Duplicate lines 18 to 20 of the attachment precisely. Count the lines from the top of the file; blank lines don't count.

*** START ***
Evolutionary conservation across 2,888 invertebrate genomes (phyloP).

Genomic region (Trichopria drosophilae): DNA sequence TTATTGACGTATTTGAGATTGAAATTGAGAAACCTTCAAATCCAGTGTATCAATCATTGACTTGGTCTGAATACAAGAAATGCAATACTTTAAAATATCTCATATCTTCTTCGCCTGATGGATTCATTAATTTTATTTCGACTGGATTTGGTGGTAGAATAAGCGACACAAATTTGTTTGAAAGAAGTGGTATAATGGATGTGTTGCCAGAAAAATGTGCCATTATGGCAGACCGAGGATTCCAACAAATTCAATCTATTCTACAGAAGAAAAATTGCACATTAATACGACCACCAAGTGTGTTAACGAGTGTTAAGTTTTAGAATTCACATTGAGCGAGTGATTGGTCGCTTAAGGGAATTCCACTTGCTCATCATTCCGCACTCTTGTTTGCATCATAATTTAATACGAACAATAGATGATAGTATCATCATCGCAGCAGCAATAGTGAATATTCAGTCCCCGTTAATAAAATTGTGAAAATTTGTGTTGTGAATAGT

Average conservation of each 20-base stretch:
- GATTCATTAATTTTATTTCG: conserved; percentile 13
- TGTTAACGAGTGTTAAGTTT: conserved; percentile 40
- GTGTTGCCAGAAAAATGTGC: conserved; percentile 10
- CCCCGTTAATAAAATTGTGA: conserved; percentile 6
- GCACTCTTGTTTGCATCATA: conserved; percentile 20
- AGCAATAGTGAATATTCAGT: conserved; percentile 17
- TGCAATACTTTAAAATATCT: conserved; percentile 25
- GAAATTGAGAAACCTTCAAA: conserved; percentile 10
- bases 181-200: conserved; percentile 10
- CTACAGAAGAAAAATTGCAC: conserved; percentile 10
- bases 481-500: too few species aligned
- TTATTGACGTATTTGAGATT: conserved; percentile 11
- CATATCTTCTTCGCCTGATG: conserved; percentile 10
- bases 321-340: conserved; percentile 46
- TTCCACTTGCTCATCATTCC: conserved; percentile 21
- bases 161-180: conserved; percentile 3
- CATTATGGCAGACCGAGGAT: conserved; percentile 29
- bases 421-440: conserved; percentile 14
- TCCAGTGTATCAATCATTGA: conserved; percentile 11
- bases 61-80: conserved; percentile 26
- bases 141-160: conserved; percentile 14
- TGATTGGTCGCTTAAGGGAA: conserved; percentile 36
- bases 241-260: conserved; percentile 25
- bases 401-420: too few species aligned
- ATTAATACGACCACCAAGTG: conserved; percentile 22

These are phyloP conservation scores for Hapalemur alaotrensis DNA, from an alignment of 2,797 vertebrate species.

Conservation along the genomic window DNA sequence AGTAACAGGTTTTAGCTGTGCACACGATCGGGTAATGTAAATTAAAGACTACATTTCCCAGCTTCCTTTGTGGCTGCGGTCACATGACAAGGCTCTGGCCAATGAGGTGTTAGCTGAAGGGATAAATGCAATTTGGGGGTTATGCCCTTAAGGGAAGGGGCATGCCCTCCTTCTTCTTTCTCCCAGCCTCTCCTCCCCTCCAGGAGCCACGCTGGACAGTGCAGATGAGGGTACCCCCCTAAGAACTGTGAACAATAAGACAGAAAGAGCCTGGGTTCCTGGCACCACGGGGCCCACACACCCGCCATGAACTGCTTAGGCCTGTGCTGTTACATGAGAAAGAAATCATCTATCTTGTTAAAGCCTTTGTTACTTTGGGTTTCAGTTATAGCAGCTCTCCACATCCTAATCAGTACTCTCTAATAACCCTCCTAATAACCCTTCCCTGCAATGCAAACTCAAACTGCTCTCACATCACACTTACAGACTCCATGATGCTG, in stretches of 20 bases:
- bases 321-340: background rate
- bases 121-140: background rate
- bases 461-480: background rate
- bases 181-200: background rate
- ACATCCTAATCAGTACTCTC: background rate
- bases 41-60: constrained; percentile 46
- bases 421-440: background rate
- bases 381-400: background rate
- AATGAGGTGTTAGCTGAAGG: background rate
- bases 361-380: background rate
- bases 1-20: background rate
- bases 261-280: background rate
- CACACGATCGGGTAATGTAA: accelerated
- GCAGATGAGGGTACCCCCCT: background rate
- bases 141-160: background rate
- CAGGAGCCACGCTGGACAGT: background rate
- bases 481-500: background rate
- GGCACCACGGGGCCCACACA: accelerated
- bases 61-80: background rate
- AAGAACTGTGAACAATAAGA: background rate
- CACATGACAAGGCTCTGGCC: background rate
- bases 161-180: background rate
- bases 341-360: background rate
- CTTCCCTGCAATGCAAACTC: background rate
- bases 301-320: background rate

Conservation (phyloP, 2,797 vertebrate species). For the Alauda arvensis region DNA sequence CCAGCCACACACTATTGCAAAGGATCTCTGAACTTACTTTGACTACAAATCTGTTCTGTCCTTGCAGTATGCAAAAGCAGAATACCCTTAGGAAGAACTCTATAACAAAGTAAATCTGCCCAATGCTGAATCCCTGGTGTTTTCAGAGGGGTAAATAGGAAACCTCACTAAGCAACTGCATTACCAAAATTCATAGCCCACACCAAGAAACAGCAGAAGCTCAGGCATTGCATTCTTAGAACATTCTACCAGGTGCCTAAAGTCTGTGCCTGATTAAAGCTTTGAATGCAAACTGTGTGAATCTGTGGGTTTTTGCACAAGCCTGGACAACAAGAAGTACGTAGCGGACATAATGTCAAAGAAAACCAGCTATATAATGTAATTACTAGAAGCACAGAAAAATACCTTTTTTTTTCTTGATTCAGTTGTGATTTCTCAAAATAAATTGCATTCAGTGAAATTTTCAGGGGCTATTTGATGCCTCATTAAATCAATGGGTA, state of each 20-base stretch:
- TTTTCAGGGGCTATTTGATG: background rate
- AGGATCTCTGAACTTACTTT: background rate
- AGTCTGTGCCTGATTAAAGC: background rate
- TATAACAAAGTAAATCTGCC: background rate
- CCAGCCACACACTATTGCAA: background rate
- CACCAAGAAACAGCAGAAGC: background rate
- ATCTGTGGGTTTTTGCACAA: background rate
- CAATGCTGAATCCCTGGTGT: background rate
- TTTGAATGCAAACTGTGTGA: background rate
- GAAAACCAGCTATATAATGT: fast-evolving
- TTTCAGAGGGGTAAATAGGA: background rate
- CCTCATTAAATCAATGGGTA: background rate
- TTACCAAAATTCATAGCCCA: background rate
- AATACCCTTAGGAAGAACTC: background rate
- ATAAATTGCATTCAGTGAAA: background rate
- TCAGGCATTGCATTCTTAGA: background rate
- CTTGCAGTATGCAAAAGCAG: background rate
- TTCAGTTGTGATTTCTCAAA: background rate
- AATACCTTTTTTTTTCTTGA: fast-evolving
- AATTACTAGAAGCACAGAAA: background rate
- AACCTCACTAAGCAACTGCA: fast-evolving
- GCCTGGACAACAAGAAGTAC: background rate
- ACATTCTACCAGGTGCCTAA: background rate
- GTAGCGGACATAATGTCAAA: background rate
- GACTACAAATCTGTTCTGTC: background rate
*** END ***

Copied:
- TTCCACTTGCTCATCATTCC: conserved; percentile 21
- bases 161-180: conserved; percentile 3
- CATTATGGCAGACCGAGGAT: conserved; percentile 29